Now that all other international commitments have come to an end, all the teams can focus entirely on the ICC World Twenty20. Scyld Berry feels Twenty20 is going international for three reasons - Everybody wants to cash in; the timescale is ideal; and the shorter the game, the more likely a close result. He writes in the Sunday Telegraph

The first Twenty20 World Championship should be the most watchable 'global' cricket event for a decade. It can hardly fail to be. Recent World Cups have been dire because they have comprised far too many countries and therefore far too many mis-matches, while every Champions Trophy has proved a non-event. Such is the appeal that Tuesday's opening game between South Africa and West Indies and the final are sell-outs; and three-quarters of seats overall have been sold, albeit at knock-down prices, the lesson of the last World Cup having been learned.

Simon Wilde is of the same seniment as he previews the the tournament in the Times.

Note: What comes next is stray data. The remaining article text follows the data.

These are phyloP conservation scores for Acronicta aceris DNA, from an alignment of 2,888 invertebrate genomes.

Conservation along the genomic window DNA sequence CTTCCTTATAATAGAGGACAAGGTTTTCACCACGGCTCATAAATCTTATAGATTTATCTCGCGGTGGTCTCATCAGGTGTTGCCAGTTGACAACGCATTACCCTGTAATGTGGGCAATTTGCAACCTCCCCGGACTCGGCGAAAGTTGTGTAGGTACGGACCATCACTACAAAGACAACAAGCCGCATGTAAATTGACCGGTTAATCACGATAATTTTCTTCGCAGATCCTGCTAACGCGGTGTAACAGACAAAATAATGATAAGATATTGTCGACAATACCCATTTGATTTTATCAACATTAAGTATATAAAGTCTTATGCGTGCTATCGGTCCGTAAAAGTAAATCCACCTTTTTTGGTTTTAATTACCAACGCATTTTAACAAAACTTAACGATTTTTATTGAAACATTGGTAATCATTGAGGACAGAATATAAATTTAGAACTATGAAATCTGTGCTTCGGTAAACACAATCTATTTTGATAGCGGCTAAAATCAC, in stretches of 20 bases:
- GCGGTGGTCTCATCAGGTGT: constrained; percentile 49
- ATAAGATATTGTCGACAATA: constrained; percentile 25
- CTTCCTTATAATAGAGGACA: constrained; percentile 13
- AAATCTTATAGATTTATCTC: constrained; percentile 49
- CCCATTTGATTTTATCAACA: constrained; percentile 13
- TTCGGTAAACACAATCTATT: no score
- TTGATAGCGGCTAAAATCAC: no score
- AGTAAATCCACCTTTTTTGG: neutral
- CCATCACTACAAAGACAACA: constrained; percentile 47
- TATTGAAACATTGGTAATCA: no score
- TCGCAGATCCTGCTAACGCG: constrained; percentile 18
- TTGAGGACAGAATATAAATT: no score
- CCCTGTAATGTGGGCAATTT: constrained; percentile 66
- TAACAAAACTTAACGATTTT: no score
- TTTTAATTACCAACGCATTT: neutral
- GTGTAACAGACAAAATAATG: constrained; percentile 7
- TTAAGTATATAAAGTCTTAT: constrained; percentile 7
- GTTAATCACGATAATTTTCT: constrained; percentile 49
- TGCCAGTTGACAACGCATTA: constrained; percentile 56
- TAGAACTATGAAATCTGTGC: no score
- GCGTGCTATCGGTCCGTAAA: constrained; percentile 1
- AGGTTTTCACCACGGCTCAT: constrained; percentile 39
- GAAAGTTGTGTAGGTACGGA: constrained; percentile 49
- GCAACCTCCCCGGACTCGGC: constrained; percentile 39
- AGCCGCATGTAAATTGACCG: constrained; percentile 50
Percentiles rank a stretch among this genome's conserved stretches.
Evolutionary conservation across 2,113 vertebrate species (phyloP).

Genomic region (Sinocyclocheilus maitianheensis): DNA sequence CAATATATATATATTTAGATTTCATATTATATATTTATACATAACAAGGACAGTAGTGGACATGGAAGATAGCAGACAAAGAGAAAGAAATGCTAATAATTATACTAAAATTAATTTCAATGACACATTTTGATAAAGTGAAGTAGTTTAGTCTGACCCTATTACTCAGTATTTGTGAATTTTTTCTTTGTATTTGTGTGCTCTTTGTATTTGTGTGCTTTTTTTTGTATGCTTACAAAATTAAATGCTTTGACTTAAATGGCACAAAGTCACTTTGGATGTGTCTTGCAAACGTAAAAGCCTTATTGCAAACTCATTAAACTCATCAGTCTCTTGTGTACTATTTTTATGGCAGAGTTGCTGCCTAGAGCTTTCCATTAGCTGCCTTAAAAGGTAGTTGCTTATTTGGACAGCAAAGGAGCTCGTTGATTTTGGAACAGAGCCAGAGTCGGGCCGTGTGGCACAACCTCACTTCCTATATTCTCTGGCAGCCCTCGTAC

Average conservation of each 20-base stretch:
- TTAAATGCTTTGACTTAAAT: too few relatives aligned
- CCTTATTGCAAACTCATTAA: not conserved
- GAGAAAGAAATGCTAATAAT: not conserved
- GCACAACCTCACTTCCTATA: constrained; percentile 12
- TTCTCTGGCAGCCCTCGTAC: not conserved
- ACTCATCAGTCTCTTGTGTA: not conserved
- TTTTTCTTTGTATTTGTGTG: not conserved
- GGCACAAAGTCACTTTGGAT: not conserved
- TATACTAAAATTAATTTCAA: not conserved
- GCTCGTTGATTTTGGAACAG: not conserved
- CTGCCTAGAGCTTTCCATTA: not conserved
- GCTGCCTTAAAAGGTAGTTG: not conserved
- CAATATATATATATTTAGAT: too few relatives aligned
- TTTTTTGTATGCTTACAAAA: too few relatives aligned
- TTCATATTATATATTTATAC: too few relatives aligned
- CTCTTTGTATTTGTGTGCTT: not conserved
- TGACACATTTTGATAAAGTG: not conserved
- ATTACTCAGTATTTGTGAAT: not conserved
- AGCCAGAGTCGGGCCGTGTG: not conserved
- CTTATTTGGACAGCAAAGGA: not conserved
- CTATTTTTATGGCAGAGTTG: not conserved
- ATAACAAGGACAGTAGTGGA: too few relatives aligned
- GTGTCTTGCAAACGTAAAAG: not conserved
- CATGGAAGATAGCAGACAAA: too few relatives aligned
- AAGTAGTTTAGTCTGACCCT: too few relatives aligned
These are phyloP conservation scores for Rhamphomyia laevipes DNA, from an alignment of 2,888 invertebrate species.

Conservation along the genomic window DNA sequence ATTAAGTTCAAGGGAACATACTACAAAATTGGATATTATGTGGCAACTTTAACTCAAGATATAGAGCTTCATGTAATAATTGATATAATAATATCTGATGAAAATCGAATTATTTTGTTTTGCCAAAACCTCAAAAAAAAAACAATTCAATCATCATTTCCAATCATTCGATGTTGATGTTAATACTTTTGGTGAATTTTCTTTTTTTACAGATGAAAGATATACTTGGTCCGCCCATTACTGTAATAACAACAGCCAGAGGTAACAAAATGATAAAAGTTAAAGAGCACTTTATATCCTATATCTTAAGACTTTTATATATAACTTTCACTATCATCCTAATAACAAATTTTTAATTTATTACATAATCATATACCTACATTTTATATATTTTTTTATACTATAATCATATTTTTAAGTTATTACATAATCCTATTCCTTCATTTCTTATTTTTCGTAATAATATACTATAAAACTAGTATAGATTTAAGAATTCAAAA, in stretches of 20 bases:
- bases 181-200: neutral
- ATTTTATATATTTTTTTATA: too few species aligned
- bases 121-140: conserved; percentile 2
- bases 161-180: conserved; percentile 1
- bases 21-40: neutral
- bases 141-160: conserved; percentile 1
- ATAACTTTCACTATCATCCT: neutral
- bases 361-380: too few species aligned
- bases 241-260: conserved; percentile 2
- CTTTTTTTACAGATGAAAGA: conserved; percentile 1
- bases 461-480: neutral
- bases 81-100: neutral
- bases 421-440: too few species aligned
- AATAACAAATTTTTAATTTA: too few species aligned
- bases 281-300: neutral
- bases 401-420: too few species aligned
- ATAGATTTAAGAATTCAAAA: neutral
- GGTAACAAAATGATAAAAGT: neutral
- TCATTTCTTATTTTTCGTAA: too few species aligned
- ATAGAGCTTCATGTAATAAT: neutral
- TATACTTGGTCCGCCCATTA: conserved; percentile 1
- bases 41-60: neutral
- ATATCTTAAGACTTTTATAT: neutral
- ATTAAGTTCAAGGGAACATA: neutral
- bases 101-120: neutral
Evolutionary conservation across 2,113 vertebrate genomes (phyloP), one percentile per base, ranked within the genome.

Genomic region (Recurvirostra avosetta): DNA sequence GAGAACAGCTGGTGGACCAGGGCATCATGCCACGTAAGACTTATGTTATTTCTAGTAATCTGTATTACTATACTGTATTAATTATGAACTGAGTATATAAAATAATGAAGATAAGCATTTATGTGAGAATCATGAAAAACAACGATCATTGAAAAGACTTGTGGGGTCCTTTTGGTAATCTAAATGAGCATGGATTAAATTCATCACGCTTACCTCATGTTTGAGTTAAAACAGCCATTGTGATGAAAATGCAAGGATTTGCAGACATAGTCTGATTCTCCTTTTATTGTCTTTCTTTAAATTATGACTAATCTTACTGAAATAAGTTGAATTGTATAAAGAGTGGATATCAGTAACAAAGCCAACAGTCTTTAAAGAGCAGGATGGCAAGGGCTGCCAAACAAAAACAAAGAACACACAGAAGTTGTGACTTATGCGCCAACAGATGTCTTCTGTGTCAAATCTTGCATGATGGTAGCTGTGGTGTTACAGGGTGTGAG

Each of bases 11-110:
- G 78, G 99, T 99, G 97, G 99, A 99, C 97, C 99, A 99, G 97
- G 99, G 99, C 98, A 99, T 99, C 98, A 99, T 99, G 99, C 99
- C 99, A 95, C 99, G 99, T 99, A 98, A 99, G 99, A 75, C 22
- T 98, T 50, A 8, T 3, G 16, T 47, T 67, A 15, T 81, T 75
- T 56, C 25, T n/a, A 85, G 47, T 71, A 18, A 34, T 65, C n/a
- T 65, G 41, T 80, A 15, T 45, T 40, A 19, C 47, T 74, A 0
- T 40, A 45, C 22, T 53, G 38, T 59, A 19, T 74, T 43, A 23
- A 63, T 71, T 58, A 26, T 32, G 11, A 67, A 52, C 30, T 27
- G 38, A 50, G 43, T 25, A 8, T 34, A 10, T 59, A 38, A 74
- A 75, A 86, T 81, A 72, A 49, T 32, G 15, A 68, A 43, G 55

This event should be everything the one in the Caribbean was not – and therefore hasten the march towards 20-over cricket becoming the sport’s dominant short form. At 14 days long rather than 47, it will be blessedly concise.

Ticket prices have been slashed to bring back the masses who were so brutally cold-shouldered at the World Cup. With the most expensive seats for the final on September 24 costing £11 rather than £149, as was the case in Barbados in March, grounds should be full rather than three-quarters empty.

Also read Will Luke's piece on how Twenty20 cricket is true to its roots on

Nishi Narayanan is a staff writer at ESPNcricinfo